Colombians’ life expectancy has been reduced by at least two years as a result of the country’s armed conflict and violence related to drug trafficking, said the National Health Observatory (ONS) on Tuesday.
Life expectancy is most often measured using a series of public health studies which give insights into the living conditions of the population. However, in the case of Colombia, the number of homicides has long been so high that it has affected the life expectancy of citizens, especially of males.
To answer this question, the ONS was put to the task of reviewing the numbers of murders from 1998-2012. According to their analysis, if the country had not suffered so many violent deaths, the Colombian people today may have two more years of life expectancy, i.e. about 81.5 years.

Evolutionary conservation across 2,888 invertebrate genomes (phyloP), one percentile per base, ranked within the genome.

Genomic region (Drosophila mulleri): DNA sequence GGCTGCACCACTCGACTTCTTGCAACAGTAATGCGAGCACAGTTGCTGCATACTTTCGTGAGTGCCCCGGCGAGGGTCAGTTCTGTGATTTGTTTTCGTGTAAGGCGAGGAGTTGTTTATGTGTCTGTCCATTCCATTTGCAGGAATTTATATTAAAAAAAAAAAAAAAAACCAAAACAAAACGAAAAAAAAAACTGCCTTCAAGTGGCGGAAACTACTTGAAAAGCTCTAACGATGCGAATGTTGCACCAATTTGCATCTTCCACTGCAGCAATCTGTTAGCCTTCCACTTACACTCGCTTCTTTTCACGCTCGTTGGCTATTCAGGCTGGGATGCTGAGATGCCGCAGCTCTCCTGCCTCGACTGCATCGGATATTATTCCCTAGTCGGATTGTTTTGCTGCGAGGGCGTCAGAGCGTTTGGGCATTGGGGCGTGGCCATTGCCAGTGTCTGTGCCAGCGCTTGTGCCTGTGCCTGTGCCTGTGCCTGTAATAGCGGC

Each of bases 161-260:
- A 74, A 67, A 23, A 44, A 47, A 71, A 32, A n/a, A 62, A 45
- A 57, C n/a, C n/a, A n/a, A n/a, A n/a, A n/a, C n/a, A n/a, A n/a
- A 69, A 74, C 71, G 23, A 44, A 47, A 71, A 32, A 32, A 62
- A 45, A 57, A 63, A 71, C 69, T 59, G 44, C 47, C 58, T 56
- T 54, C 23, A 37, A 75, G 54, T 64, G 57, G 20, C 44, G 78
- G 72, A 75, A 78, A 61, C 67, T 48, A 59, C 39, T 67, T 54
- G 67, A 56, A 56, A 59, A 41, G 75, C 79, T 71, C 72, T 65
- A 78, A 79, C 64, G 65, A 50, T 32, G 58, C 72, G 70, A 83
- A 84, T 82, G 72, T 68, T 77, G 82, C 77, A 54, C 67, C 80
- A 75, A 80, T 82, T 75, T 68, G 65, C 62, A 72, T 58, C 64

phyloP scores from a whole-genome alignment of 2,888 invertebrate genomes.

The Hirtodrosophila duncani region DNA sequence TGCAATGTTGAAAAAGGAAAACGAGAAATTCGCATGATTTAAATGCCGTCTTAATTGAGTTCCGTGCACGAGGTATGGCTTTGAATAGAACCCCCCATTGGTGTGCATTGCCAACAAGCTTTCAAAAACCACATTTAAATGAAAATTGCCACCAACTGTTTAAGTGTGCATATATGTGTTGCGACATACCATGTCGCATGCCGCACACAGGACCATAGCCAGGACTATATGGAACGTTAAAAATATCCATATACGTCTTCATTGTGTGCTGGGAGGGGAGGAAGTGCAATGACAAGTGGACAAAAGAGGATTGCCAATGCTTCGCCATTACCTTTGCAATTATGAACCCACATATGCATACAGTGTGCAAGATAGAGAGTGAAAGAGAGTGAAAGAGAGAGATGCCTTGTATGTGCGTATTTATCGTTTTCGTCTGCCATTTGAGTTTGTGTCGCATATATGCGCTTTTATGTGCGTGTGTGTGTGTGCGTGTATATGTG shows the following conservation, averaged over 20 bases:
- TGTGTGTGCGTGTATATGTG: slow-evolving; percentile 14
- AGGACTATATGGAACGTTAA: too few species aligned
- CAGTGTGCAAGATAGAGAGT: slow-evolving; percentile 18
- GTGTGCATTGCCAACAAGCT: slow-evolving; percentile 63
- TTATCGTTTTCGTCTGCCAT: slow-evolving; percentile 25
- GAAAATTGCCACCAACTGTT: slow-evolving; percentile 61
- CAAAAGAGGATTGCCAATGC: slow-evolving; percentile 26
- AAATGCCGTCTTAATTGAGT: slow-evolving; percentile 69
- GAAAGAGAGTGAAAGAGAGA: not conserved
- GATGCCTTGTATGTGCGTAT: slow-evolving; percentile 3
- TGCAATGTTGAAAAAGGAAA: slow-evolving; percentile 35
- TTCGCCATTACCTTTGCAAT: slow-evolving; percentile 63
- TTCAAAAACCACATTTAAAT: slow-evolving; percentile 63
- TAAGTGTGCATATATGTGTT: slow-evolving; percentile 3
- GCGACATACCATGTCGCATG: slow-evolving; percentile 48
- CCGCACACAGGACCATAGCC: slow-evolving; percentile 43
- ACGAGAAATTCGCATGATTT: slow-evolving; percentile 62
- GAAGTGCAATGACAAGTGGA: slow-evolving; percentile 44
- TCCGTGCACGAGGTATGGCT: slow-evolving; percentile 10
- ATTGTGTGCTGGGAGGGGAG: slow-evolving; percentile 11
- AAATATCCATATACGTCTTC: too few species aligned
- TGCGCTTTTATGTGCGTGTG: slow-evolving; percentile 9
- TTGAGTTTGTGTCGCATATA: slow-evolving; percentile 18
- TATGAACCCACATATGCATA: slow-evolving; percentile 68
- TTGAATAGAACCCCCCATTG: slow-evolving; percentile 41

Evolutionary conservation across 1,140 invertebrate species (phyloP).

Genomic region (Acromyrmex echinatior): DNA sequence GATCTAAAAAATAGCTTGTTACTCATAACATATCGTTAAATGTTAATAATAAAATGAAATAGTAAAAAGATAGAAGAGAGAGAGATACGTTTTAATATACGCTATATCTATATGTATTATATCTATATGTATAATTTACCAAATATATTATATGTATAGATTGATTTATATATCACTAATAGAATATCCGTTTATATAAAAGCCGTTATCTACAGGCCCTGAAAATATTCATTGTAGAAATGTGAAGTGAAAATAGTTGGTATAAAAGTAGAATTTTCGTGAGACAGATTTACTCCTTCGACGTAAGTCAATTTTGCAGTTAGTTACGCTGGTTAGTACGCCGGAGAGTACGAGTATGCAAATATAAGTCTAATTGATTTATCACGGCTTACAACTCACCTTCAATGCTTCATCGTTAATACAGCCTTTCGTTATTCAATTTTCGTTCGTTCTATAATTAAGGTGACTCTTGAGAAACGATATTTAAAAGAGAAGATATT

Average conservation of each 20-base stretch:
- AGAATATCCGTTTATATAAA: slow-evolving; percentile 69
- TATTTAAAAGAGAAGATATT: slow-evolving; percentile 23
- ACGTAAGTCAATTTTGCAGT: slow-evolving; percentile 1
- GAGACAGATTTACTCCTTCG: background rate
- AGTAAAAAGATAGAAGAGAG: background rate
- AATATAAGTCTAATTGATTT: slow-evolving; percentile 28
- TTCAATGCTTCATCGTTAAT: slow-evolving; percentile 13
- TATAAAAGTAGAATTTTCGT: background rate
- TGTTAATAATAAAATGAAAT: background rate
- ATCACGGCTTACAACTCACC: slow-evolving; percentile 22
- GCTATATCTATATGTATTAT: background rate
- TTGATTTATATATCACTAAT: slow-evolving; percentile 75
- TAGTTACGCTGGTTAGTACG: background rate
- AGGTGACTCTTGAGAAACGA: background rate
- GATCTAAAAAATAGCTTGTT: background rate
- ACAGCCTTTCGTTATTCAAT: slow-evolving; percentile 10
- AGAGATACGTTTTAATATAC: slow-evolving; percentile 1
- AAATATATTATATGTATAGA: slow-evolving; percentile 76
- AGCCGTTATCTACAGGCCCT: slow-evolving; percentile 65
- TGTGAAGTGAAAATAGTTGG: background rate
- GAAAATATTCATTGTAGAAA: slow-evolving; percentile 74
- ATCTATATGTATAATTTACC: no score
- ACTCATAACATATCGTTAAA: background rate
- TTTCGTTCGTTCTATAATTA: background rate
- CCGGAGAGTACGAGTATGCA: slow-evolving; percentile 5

When violence within Colombia was at its peak in the 1980’s, the life expectancy of men was a mere 72.8 years. The ONS suggested that if it wasn’t for the violent deaths and homicides during that time, the life expectancy could have been almost five years higher at 77 years.
Since 1998, cases of men dying as a result of homicide or violence accounted for 91.9% (304,643) of all deaths. The study showed that people most affected were young people living in urban areas.
The study also found that those who did not finish primary education made up the largest number of victims.
The Director of the ONS Carlos Castaneda said that “this indicates that the key to avoiding high homicide rates could be to enhance a more effective education system.”